Why are Japanese houses and rooms so small? The hotel rooms we stayed so far confirm this impression. According to Colin that's because Japan is a very hilly country with 70% of the land being mountainous. Only 6% is available for building houses so the Japanese have to economize. They also cannot build high as the country is earthquake prone. Being squeezed for space forced the Japanese to be innovative and creative in space management. Even the roads and highways are narrower by international standards. This force the drivers to be more skillful and develop courtesy and patience.
So another day has gone. Leaving Hana Isawa the entire reception staff came out to wave us goodbye. It wasn't Sayonara but Mata, ai mashou which means See You Again. Colin said it is the onsen hotel tradition, wishing we will return soon to enjoy their hotspring bath again. They waved even when we were far away until we lost sight of them. I've not experienced this anywhere before.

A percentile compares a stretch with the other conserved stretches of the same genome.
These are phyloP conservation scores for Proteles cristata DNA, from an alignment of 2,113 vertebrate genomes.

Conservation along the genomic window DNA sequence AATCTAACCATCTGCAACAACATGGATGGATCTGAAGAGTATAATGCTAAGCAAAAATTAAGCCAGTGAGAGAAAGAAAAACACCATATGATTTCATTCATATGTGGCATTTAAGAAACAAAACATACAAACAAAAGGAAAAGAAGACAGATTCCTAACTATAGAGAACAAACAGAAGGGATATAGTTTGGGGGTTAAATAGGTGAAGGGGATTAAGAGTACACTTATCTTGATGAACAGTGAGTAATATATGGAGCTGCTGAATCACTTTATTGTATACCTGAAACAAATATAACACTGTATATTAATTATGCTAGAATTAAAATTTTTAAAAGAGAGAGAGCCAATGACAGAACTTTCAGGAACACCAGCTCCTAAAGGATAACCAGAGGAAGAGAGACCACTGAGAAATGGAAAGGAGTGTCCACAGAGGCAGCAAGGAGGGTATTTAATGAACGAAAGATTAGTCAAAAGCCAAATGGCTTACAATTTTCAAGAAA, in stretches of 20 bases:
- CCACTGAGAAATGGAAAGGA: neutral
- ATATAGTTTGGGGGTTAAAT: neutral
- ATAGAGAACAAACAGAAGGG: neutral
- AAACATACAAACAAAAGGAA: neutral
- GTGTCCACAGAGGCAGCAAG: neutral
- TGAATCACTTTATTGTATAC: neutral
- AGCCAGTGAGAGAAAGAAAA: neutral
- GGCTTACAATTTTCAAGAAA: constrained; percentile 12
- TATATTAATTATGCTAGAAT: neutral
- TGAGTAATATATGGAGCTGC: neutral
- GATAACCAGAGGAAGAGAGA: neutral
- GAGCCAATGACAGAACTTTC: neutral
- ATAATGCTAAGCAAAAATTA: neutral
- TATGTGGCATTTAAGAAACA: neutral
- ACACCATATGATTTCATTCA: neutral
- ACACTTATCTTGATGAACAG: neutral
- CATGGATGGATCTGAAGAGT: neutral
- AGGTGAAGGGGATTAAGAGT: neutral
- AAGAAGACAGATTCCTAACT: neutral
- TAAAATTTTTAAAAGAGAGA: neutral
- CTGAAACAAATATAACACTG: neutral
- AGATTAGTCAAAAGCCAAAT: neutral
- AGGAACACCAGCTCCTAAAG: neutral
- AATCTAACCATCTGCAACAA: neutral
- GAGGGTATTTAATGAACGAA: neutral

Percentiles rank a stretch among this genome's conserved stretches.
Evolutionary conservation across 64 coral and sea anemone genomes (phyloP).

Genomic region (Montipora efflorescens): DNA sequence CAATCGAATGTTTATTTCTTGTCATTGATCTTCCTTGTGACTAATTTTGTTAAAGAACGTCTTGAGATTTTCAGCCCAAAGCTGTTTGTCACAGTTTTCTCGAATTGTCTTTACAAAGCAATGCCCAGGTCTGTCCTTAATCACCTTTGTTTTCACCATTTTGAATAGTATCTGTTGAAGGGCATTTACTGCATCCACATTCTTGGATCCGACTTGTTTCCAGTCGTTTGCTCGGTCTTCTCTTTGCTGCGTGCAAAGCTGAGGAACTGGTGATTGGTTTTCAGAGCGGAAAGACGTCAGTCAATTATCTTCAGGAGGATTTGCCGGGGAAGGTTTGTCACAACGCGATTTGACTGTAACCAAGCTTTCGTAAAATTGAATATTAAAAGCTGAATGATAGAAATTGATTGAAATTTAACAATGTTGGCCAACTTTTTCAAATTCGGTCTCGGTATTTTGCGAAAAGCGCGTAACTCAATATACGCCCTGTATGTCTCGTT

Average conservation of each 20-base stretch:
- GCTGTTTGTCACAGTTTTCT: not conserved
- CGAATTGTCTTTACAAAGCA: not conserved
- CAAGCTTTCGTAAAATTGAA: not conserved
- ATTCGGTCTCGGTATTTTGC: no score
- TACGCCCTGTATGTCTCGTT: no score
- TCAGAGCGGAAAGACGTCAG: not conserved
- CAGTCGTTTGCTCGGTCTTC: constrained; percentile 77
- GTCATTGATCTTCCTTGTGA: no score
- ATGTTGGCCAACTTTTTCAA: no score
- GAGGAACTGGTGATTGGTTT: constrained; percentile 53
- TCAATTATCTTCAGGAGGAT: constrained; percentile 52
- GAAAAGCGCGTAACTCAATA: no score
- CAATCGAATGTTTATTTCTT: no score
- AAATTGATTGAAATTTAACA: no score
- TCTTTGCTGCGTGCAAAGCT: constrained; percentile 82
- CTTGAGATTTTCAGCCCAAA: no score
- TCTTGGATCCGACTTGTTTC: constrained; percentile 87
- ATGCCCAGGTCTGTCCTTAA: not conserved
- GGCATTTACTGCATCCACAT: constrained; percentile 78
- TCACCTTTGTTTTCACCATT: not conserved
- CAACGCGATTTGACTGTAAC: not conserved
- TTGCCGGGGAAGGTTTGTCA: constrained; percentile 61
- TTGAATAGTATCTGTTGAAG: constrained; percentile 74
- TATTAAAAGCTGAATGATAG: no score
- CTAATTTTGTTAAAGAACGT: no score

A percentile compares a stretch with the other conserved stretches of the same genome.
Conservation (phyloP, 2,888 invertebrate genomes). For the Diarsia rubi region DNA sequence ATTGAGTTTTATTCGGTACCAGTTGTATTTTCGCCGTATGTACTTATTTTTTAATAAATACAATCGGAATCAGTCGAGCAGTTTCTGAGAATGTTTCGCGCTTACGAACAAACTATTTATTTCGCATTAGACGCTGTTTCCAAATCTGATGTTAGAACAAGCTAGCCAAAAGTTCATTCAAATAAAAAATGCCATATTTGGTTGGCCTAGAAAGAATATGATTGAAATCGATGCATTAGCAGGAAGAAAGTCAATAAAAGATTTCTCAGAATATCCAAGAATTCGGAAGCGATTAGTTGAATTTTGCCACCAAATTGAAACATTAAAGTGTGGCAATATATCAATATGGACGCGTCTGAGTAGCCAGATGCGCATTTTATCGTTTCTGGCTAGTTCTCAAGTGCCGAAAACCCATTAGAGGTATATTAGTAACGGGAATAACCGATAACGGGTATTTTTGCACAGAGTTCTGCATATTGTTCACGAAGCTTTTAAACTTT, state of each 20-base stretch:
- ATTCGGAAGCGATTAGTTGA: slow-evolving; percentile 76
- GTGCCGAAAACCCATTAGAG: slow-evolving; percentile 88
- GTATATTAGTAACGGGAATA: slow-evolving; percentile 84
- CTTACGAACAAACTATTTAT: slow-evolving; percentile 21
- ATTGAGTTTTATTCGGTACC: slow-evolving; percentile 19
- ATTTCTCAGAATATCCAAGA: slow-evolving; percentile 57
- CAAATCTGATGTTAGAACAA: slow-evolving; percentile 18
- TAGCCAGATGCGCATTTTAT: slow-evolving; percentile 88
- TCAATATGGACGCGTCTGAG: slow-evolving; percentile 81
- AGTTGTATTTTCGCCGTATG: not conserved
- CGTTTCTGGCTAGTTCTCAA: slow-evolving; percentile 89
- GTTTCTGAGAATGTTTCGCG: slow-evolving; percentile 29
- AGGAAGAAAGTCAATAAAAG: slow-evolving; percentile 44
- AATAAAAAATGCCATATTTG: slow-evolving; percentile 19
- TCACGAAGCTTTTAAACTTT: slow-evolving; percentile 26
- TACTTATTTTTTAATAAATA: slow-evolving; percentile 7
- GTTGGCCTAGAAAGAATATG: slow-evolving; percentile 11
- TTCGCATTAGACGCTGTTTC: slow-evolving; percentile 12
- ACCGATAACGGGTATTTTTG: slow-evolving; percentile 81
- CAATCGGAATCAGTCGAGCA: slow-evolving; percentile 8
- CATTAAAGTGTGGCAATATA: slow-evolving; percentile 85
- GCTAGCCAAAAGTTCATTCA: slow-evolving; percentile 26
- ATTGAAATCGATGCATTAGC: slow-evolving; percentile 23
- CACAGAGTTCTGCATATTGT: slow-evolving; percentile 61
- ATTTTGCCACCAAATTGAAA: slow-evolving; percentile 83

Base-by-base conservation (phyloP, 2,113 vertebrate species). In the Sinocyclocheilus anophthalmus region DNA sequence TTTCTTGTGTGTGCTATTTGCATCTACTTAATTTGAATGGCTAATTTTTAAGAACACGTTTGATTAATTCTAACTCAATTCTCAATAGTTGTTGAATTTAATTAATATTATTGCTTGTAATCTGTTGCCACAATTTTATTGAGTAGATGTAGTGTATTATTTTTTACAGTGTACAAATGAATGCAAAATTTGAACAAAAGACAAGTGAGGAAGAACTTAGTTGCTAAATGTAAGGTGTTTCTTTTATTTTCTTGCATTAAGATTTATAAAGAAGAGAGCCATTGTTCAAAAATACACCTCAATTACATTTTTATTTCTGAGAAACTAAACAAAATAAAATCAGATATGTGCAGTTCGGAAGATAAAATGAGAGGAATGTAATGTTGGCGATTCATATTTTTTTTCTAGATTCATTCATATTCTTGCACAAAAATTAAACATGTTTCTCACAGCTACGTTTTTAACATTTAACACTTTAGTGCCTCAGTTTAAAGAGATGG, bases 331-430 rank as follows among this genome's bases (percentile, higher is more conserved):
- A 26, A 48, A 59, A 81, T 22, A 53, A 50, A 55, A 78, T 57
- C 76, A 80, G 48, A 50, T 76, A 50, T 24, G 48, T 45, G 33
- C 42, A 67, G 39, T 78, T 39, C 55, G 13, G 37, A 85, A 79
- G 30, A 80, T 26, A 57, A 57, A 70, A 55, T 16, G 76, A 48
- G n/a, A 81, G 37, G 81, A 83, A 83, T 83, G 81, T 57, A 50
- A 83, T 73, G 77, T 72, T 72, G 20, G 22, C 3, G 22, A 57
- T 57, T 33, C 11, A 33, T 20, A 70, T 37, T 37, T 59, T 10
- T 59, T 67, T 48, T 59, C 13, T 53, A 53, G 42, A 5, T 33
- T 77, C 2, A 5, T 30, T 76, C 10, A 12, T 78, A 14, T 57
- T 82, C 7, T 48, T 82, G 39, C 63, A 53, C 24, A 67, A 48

Today we're going up close to Mount Fuji. Along the way those with good view from the coach started snapping pictures. Later we stopped by Oshino Hakkai (after the Fanuc robotic arm manufacturing company) near Mt Fuji where eight ponds receiving melted snow water flowing into them. We took a group photo with Fuji in the background and drank pure spring water from Fuji. It tasted really pure and good.
At our next stop, the Gotemba Peace Park, we took more photos with Fuji standing elegantly in the background. We were really blessed to have fine weather either great visibility. We had our lunch break at the food courts of the Gotemba Premium Outlets. We tried getting as close as possible to Mt Fuji but only managed to get to the first pass at 1291m above sea level. During summer tourists can get higher to see the peak at closer range. For us this is the closest. With zoom lens the peak look really pretty. We took pictures in the icy forest to muse over in later years.
We stayed at the Jiragonno Fuji no Yakata tonight. It is another onsen hotel. We went for hot spring bath again. By comparison I'd say the Hana Isawa though older is better. I had mixed feelings as tomorrow will be our last day here in Japan.
For a sighting of the lovely photos taken today, please visit my Facebook album HERE.